Who could visit Cambodia without seeing the amazing city of Phnom Penh, the nation’s hardy capital. It may not be the most beautiful city in the world, but with its unique colonial buildings and the picturesque promenade along the river, the beauty of Phnom Penh shows in a different, and more spectacular way. Torn by war for decades, the city has emerged on the other side stronger and more determined, and once again holds the name, “the pearl of Asia”. With the stunning Royal Palace, the crowded night and day markets, and the sophistication of the modern bars and restaurants, Phnom Penh is a complex city that takes time to properly explore.
This former British colony, once called Burma, is now known officially as the Republic of the Union of Myanmar. With around one third of its perimeter consisting of coastline in the bay of Bengal, this beautiful country offers all kinds of holidays, from the beach vacations of legend to the tranquil lakeside retreats that can leave you feeling at peace with the world. And it can also offer the nightlife that so many people visiting Asia yearn for.
A hugely Buddhist country, the whole place is scattered with temples and monasteries, and the ancient ruined city of Bagan has a temple complex that is comparable to that of Angkor. With more than 26 square miles of temple sites, the Bagan Archaeological Zone is like stepping back in time to a period when the Pagan Kingdom ruled the entire length of the Irrawaddy River Basin. With a huge number of ethnic groups around the country, exploring Myanmar can sometimes feel like you are the first explorer to have set foot in some of the villages, which have changed very little over the centuries.
Top Attractions in Myanmar
Yangon, formerly Rangoon during the British Imperial occupation of the country, is slightly a smelly and chaotic, yet charismatic city, which holds its own unique charm for visitors to Myanmar. The sights of the downtown colonial buildings are awe-inspiring in their beauty in this ragged former capital. Still the largest city in the country, Yangon is the commercial hub of Myanmar, and a haven for the artistic. Since the country was reopened to tourism, it is in Yangon that the most changes can be seen, with floods of investors from all over Asia descending on the city to open trendy new bars and restaurants, and a plethora of boutique hotels in the old colonial buildings.
The massive golden icon of Yangon could not be missed on any visit to the city, and as one of the most famous pagodas in the world, Shwedagon Pagoda is breathtakingly beautiful. the pagoda’s golden spire can be seen from almost every rooftop in the city, and is a symbol of Burmese pride for the people. A complex collection of gilded stupas, set around one huge pagoda, Shwedagon is one of the most visited sites in Asia. Buddhists go to pray at the eight day-posts set around the pagoda, depending on the day of the week on which they were born. There is one post for each day of the week, and two for Wednesday, one morning post and one afternoon post.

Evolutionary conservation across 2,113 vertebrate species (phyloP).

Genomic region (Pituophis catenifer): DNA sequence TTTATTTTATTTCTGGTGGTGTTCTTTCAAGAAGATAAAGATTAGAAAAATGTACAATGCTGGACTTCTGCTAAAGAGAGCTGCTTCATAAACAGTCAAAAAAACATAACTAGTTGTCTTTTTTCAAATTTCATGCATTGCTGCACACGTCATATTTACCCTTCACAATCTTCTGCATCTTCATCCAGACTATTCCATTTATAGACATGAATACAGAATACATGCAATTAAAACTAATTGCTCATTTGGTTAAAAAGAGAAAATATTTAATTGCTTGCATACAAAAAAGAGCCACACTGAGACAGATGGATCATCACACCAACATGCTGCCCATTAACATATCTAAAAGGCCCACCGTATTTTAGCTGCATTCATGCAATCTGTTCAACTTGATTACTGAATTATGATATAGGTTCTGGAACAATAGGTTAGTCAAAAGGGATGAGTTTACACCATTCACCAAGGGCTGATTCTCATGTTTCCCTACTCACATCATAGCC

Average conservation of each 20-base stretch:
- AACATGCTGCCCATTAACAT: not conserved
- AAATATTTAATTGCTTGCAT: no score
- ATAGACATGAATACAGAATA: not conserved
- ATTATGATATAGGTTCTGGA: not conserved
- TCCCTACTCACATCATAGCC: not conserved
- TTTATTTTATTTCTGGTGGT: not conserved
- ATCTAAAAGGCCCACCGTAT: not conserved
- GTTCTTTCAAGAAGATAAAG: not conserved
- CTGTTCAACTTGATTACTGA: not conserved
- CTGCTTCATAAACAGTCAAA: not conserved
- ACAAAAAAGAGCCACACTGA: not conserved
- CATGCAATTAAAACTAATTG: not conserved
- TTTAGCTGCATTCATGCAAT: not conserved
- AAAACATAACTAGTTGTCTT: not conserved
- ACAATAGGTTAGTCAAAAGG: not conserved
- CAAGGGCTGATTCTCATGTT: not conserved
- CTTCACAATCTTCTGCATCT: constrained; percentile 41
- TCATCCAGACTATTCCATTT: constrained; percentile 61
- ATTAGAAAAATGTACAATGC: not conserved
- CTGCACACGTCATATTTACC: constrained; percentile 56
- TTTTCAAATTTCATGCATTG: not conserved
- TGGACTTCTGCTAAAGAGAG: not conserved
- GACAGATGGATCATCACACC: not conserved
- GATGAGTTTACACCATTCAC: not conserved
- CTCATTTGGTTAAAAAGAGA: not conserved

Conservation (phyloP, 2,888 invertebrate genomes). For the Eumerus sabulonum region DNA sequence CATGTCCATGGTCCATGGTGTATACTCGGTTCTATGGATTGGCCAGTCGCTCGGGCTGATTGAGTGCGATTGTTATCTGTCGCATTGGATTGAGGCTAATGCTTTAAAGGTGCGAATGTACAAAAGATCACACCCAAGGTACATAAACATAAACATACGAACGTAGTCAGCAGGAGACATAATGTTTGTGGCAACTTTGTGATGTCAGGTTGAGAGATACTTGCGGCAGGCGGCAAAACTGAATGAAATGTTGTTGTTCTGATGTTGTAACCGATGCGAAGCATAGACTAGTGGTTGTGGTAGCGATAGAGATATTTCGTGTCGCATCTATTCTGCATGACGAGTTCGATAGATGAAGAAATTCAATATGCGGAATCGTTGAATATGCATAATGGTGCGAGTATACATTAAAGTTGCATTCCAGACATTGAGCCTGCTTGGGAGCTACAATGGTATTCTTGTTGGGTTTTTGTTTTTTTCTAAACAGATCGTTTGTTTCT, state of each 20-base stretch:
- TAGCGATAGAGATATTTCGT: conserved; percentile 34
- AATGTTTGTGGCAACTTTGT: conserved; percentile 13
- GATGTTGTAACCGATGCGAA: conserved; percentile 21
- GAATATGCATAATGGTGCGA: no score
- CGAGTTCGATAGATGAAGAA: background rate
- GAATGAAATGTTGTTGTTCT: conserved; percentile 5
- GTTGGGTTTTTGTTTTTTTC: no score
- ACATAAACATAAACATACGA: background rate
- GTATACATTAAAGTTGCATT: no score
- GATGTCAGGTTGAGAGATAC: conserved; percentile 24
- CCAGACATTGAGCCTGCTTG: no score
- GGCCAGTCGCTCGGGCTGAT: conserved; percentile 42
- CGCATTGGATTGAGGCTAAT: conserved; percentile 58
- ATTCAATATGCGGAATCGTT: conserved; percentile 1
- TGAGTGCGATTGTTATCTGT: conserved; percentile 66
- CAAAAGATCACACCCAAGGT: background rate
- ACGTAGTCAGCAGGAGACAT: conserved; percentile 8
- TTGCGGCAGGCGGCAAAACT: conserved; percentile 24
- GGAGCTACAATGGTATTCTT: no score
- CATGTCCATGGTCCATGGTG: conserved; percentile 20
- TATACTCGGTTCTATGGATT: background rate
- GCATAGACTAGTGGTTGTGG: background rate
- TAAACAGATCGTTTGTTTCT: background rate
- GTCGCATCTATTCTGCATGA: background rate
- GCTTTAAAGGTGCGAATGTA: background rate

Similar in form to the temple complex at Siem Reap in Cambodia, Bagan is the pinnacle of ancient architecture in Myanmar. Containing hundreds of temples that date back almost two thousand years, the site is best explored by motorbike or tuk-tuk. There are organized tours of the temple complex for those who want a guided tour, but it is easy enough to get around, and there are handy maps available that mark the most popular temples in the site. And if you can get up early enough, the sight of the sunrise over the jungle-encrusted temple complex is worth the bleary eyes of an extra early wake up.
U Bein Bridge
The world’s oldest and longest bridge, U Bein was built in 1850, and is made of locally chopped teak. Looking like a rickety pile of logs embedded into the bed of the Taungthaman Lake at Mandalay, this unique crossing is one of rare beauty. The subject of thousands of silhouette photos, showing the bridge against the sunset, U Bein has gained in popularity over the years, but even the crowds of people that line the bridge to watch the sunset every day cannot detract from the unique beauty of the vista.
Still one of the most famous and popular destinations in Myanmar, Inle Lake, with its famous “leg-rowers”, is a place that will bring happiness and tranquility to your visit. The idyllic setting of the lake is a welcome sanctuary after visits to the temples of Bagan or the delights of Rangoon. The lake shore is filled with local craft shops where you can find locally hand-made gifts to take home, and boat rides across the lake, powered by a leg-rowing boatman are a divine way to get around. And if that is not enough, the hotels and guest houses are built on stilts out in the lake.